A sometimes-frequent look back at how the Philadelphia Flyers have fared on this day, recalling some of the more memorable moments, achievements, and events that shaped the organization throughout the club's storied history. Some say the organization lives too much in the past, but there is nothing wrong with keeping the memories of great occasions alive and well
The Flyers own a 4-3 record in seven all-time postseason games played on May 22.
1980: Mike Busniuk snapped a 2-2 tie late in the second period and Pete Peeters made 35 saves as the Flyers stayed alive in the Stanley Cup Final with a 6-3 victory over the New York Islanders in Game 5 at the Spectrum. The triumph pulled Philadelphia to a 3-2 series deficit, with Game 6 scheduled for the Nassau Coliseum two days later.
Early on, it looked as though New York would finish Philly off without the need for any further contests. After Andre Dupont took a holding call just past the midway point of the opening stanza, Stefan Persson kept the Isles red-hot power play unit rolling along with a goal just 18 seconds later to give the visitors a 1-0 lead.
The Flyers would not go quietly, though, as goals from Bobby Clarke and Rick MacLeish staked them to a 2-1 lead in the first six minutes of the middle frame.
Bryan Trottier tied things up with 3:44 remaining in the second, but Busniuk -- who had notched a goal and an assist in a 6-2 Game 3 loss -- beat Billy Smith less than a minute later to give Philadelphia a 3-2 lead heading into the final period.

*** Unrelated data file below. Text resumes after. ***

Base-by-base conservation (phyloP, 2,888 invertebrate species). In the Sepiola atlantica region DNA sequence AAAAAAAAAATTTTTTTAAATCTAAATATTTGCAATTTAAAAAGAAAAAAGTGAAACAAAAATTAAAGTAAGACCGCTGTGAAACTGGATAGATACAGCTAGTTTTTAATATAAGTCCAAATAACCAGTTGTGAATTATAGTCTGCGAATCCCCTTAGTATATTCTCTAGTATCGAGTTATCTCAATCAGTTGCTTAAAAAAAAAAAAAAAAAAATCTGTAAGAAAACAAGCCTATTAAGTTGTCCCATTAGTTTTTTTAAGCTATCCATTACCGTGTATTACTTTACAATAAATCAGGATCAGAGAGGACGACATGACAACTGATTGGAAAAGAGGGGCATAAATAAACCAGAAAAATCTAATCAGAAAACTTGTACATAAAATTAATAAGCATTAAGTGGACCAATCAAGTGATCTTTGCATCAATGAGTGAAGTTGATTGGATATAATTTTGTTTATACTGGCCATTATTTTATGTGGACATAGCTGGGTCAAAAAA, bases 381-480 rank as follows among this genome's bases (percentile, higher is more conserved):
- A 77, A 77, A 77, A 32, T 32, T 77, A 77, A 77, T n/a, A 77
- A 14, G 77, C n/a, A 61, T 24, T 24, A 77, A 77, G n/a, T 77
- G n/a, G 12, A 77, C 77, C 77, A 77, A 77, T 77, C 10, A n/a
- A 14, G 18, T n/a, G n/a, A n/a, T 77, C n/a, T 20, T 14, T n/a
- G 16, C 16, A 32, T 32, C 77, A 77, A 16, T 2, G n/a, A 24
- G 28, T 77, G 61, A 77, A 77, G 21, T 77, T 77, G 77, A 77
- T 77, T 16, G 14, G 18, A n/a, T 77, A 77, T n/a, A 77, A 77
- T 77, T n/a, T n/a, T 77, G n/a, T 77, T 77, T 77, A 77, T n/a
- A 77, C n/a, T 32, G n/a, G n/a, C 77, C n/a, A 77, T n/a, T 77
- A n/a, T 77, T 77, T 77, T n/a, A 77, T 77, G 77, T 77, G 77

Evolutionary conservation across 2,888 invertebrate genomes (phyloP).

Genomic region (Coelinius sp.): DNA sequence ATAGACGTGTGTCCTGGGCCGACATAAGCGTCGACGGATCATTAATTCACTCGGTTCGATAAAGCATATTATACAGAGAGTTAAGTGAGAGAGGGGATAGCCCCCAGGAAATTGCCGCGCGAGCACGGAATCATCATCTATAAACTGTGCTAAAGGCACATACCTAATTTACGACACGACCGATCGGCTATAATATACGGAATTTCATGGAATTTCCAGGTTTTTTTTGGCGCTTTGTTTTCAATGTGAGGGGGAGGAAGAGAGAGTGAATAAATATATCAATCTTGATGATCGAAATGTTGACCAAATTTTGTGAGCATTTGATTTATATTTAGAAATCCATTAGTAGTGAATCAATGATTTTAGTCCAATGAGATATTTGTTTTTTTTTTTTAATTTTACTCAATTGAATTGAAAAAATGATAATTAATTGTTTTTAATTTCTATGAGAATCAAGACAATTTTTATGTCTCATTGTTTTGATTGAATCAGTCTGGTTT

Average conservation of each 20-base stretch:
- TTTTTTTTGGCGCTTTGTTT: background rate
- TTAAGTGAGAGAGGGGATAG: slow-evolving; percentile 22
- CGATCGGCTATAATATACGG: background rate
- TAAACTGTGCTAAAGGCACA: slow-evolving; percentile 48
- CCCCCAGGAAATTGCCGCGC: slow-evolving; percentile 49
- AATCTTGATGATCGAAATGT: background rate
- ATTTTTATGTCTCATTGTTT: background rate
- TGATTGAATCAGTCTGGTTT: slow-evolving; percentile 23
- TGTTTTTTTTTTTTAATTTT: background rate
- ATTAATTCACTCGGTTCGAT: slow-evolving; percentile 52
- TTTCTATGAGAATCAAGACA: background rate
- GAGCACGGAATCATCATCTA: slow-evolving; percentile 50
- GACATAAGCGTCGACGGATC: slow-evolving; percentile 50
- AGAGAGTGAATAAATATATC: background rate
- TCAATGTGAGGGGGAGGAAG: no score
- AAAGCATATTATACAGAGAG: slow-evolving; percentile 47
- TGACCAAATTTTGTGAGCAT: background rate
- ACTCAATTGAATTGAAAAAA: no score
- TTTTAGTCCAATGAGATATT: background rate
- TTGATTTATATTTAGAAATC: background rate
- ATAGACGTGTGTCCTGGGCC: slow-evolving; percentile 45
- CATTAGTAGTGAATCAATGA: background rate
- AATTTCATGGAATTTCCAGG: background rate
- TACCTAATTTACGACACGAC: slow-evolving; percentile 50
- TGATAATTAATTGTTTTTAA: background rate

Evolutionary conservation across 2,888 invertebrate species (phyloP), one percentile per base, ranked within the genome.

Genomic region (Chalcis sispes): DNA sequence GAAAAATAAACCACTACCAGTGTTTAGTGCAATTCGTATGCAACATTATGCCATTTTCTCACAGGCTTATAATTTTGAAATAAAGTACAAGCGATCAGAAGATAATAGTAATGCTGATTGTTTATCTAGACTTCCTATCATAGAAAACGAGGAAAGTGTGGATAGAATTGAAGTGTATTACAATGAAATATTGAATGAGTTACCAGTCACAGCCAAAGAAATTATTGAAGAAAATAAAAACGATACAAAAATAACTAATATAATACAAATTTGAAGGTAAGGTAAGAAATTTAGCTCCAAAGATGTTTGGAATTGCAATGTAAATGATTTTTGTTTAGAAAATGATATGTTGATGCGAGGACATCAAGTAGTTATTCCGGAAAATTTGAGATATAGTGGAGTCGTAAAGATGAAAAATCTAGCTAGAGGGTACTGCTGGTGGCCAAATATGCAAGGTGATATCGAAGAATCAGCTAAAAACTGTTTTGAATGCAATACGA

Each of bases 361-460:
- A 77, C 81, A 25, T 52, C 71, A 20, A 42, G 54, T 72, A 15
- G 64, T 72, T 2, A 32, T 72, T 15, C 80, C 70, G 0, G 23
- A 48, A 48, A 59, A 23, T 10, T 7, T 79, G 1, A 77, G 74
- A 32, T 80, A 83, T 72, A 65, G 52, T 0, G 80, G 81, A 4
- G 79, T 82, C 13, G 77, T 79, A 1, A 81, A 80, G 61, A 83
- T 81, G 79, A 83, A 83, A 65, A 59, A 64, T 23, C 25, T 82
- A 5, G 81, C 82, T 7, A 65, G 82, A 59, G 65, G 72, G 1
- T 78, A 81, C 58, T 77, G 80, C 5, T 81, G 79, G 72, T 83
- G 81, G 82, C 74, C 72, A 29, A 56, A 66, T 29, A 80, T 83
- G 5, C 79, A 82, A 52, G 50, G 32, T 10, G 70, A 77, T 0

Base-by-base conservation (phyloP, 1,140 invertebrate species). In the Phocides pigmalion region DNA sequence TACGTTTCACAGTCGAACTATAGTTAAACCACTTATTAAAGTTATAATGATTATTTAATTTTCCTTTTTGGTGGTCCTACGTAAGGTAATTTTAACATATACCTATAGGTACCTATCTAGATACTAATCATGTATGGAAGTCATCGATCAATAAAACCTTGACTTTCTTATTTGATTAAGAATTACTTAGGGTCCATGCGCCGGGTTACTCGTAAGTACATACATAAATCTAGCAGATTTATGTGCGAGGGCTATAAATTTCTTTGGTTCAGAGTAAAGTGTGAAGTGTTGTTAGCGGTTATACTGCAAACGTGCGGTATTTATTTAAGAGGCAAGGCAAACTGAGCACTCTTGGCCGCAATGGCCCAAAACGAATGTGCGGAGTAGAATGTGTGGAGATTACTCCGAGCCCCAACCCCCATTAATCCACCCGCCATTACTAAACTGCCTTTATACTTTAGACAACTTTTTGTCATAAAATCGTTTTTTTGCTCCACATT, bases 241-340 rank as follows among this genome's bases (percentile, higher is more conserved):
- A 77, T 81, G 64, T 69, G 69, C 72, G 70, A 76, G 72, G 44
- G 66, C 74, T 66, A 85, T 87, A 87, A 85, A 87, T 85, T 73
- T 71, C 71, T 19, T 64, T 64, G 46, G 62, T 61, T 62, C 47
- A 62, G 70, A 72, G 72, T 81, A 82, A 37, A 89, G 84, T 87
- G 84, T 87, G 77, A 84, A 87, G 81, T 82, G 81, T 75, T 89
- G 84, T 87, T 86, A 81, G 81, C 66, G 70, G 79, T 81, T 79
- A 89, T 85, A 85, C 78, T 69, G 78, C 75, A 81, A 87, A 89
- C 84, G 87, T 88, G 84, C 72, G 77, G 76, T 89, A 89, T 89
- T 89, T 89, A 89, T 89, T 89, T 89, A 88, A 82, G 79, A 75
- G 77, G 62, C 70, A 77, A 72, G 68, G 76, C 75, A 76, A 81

MacLeish gave Philly a two-goal lead midway through the third with his second of the night, and rookie Brian Propp made it a 5-2 game while the Flyers skated with a man advantage of their own at 12:33.
Persson brought the Islanders back to 5-3 with yet another power play tally, but Paul Holmgren -- who missed Game 4 due to a knee injury after becoming the first American-born player to ever post a hat trick in a Cup Final contest in Game 2 -- registered his 10th goal of the postseason to cap the scoring with 2:34 remaining.
Holmgren's linemate Kenny Linseman assisted on three Flyers' goals in the win.
1987: Scott Mellanby scored the tying goal and set up Brad McCrimmon's game-winner 17 seconds later as the Flyers overcame an early three-goal deficit by scoring five unanswered goals a stun the Edmonton Oilers 5-3 in Game 3 of the Stanley Cup Final at the Spectrum.